Hams started her fellowship with the Service in 2017 while nearing the end of her doctoral program. For Hams, graduate school gave her the time and space to develop and refine her critical thinking skills, and she was well prepared to be a scientist. Her first post with the Service was in the Ecological Physiology program at Abernathy Fish Technology Center, and she enjoyed the work. Though Hams had always been interested in science, she also wanted to pursue outreach, to be involved with giving back and inspiring the next generation of “-ologists,” as she puts it.

She investigated various paths to doing outreach as a scientist, but had been discouraged by some, even from people in positions of prominent academic standing that, “You have to pick one. You can’t be both.”

Hams did not agree with that advice. She understands that though she may not be able to give 100% of herself to two things at the same time, “I can still be a scientist. It’s just a scientist in a different way.”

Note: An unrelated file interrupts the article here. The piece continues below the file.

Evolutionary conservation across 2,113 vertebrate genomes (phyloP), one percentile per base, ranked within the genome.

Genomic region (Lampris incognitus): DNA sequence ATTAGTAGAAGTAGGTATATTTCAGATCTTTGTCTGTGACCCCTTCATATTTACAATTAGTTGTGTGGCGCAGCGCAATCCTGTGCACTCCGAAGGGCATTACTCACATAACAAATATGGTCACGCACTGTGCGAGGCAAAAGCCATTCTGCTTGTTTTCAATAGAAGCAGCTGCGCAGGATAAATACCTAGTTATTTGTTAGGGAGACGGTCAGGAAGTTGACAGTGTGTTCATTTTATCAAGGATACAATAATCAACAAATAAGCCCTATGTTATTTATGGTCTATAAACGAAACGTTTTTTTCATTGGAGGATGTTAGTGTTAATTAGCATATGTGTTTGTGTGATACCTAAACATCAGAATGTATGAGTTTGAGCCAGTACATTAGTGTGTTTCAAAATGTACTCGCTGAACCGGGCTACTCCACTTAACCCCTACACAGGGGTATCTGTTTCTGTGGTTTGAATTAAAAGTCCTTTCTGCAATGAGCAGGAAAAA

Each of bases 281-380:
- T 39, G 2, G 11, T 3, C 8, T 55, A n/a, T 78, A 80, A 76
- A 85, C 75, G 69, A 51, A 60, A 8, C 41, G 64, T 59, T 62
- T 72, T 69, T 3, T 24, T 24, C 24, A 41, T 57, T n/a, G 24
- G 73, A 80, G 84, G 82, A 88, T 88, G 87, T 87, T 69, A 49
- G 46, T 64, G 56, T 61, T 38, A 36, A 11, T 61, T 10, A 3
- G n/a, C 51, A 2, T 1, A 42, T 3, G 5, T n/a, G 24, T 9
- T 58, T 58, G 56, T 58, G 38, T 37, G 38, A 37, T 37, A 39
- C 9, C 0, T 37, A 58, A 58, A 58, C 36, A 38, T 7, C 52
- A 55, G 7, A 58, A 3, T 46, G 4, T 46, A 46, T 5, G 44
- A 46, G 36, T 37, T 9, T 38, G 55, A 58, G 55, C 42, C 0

Hams has since made combining science with outreach a reality – a successful one at that. She leads education and outreach efforts out of the Columbia River Fish and Wildlife Conservation Office with partners and organizations around the Portland metropolitan area. She works closely with Portland public schools to facilitate “Salmon in the Classroom” curriculum and instruction for students and organize community outreach events. She also develops and manages internship opportunities for students on a regional and national level through involvement with MANRRS (Minorities in Agriculture, Natural Resources, and Related Science) and the Service’s Directorate Fellowship Program.

Nicole Hams holds up a Chinook salmon at Dworshak National Fish Hatchery in Orofino, Idaho.

This unique exposure and opportunity for students and interns has proven to be impactful in making connections and marking a path for future scientists. 

And perhaps that impact goes both ways. One day while teaching Salmon in the Classroom, a fourth grader caught Hams off guard.